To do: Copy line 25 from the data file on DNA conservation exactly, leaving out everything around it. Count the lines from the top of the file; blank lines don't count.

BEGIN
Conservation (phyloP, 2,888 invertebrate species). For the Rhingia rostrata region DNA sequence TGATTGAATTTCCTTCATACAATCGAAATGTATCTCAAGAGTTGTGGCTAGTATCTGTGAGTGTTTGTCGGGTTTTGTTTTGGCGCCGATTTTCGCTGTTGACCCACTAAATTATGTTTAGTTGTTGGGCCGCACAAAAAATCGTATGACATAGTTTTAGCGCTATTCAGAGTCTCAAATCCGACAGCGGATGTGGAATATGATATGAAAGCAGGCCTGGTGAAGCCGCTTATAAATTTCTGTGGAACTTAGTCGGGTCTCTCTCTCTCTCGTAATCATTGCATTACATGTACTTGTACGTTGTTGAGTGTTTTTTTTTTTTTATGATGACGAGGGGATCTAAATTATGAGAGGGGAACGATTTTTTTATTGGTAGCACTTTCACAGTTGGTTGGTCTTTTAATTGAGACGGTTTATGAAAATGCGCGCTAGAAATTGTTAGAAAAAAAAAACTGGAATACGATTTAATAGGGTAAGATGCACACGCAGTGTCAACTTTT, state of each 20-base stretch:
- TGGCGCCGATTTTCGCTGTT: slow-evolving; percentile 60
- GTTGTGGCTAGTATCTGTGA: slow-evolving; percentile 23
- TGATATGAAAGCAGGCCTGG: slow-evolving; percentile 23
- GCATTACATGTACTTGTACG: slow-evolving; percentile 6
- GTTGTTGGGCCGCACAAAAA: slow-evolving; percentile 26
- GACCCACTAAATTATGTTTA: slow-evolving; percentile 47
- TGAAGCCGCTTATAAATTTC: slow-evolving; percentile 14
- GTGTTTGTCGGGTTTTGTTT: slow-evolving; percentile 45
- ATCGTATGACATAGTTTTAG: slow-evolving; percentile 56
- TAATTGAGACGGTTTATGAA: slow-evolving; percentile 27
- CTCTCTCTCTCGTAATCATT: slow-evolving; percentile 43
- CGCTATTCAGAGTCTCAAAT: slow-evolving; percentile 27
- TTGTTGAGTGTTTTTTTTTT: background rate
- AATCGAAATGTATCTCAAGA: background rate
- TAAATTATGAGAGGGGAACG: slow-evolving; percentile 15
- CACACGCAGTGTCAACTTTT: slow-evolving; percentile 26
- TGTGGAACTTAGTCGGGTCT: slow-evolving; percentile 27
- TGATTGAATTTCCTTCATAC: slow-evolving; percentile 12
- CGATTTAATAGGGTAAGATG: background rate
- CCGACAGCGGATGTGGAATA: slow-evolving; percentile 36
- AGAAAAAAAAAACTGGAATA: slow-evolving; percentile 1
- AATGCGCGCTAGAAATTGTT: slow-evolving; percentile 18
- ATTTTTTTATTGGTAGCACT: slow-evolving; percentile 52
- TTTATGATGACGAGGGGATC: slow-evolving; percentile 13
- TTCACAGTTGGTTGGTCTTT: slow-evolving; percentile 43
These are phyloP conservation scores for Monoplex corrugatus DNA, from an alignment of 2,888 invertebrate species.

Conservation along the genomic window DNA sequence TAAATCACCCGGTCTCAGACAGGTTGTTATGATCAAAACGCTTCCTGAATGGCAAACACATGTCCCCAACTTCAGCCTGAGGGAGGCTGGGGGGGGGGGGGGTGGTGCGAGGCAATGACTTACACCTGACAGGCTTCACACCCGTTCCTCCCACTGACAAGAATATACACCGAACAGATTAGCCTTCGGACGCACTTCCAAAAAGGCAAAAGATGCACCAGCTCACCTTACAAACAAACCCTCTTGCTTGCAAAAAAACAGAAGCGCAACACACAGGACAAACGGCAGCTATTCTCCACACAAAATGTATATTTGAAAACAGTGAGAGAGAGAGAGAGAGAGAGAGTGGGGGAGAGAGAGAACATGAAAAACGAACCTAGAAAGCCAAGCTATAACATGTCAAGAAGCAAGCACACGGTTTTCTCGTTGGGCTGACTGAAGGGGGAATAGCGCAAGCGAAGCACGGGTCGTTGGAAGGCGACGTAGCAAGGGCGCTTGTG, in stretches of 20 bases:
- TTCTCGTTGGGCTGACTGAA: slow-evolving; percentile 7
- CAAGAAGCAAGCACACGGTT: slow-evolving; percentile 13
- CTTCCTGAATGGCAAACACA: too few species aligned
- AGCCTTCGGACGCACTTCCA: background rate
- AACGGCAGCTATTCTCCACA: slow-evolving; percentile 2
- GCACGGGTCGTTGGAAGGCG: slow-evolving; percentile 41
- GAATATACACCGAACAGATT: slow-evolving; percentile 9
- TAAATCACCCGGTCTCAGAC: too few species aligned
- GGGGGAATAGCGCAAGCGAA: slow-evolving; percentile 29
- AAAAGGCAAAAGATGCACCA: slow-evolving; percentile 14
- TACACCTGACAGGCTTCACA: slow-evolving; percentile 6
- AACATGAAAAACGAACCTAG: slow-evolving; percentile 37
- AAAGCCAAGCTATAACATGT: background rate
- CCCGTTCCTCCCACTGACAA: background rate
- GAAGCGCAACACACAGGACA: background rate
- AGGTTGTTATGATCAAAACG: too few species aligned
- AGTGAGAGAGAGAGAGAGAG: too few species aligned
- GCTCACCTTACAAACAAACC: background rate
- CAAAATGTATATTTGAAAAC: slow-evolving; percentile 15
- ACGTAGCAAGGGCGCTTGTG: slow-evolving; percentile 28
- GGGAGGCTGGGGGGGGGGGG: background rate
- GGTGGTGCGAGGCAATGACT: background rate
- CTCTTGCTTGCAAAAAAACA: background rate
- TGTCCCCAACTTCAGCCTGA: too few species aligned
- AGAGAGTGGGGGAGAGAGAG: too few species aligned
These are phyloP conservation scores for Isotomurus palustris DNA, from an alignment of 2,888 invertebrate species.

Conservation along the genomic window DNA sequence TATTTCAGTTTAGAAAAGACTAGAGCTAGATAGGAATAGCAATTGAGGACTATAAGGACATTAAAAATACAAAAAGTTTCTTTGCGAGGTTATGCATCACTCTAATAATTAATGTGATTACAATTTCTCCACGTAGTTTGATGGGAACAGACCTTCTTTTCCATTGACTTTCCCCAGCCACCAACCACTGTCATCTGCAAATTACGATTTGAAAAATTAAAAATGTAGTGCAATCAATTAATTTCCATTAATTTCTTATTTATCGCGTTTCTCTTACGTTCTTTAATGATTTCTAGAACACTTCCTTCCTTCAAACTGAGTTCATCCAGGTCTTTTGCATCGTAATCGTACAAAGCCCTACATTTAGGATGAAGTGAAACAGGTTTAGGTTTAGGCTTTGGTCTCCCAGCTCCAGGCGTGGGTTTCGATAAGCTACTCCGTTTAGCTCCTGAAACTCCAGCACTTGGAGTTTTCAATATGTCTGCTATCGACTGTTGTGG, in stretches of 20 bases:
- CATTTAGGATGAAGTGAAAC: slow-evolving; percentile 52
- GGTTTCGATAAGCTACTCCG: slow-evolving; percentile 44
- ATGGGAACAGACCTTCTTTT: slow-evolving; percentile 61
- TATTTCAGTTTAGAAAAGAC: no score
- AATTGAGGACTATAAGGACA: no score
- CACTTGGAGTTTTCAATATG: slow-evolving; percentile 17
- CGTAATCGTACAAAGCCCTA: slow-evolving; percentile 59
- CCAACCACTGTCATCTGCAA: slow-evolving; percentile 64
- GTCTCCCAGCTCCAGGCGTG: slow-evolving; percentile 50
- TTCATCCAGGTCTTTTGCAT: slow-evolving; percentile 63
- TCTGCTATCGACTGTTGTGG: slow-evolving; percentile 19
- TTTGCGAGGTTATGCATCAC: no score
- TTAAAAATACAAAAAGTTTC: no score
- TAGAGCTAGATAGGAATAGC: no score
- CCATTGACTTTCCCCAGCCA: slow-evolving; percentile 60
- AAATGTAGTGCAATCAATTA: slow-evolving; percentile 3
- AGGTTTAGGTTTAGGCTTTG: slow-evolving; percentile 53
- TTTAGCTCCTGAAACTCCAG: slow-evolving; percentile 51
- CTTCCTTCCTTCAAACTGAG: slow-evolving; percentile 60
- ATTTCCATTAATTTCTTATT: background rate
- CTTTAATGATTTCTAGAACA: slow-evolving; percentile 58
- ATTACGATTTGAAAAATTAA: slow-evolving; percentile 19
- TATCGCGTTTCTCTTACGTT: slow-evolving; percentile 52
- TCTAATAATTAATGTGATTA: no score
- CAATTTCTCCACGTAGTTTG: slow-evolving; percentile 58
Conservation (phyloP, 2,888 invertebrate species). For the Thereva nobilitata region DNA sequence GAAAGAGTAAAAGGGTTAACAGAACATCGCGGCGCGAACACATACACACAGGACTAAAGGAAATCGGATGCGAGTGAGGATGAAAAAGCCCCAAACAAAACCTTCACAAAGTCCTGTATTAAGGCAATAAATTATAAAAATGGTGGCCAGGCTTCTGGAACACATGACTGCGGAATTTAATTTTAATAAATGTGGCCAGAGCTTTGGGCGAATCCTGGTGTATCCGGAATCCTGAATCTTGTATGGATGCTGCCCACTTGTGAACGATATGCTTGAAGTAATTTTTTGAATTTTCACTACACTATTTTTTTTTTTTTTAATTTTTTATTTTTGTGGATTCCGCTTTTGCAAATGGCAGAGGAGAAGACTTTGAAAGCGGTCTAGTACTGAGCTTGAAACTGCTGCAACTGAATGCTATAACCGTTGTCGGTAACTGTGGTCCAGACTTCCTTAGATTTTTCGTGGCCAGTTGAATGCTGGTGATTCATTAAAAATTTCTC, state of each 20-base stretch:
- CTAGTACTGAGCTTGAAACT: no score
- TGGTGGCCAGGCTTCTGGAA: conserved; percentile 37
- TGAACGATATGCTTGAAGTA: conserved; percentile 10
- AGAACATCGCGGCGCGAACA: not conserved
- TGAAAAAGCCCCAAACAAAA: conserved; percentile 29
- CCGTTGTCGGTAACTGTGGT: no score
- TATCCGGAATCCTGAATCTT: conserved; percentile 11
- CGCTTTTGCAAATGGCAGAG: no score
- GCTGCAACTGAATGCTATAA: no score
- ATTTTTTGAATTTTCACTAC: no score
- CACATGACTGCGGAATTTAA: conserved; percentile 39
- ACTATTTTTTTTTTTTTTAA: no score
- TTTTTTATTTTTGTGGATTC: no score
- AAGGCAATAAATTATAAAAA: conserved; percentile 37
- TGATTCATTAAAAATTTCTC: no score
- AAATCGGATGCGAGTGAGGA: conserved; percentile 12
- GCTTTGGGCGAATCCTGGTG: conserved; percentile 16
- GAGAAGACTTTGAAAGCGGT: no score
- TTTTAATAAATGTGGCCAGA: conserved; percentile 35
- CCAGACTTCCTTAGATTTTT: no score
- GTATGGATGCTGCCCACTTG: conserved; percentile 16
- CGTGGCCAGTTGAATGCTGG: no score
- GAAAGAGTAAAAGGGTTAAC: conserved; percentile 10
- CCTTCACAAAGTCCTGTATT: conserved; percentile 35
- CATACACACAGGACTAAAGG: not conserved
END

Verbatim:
- TTTATGATGACGAGGGGATC: slow-evolving; percentile 13